Between the end of the Civil War and 1964, the South was a stronghold of the Democratic Party. With the rise of the civil rights movement, white racial resentment flared—and our political parties shifted. The once-solid South cracked when Republican Barry Goldwater (who opposed the Civil Rights Act) shocked the country when he carried five Southern states in the 1964 presidential election.
Although Goldwater lost in a landslide to Texas Democrat Lyndon Johnson, using white voters’ anger to win votes—“the Southern Strategy”—spread like wildfire across the country. The Southern Strategy dramatically shifted the ideology and demographics our two major political parties and altered the U.S. political landscape in ways that persist today.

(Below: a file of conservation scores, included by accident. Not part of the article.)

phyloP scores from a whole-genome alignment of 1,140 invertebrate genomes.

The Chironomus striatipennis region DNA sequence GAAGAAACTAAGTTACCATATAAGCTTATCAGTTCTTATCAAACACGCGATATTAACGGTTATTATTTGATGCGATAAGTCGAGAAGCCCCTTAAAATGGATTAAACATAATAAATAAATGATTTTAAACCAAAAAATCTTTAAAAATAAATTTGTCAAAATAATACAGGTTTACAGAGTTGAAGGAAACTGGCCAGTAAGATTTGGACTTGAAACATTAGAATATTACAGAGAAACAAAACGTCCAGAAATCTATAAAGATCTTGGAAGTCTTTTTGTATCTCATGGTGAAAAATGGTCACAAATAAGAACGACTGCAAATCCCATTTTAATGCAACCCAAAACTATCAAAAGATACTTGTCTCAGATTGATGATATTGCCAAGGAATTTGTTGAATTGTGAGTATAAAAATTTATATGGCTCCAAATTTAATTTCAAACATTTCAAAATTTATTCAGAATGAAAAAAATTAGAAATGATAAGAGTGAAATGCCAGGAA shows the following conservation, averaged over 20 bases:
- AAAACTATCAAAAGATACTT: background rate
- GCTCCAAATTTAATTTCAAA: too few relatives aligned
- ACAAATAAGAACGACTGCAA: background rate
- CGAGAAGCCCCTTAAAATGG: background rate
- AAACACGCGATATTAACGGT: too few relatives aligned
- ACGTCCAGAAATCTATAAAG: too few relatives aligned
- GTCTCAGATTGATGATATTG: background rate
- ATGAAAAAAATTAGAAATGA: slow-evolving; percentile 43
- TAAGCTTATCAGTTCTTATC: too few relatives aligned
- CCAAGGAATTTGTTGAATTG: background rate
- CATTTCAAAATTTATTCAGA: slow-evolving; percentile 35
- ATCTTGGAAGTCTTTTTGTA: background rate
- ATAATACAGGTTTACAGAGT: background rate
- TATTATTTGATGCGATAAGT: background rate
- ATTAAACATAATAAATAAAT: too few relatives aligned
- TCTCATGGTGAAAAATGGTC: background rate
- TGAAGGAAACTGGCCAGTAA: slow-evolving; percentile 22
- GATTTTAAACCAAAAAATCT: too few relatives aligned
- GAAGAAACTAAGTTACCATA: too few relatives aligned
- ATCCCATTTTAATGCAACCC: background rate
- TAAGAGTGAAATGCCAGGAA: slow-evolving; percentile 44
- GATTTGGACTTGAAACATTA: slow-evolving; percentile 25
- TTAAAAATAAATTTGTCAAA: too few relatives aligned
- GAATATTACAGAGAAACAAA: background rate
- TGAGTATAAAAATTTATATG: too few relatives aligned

Using the words of GOP politicians and strategists verbatim, we trace the history of the Southern Strategy from its inception to 2005, when the Republican Party officially apologized for it.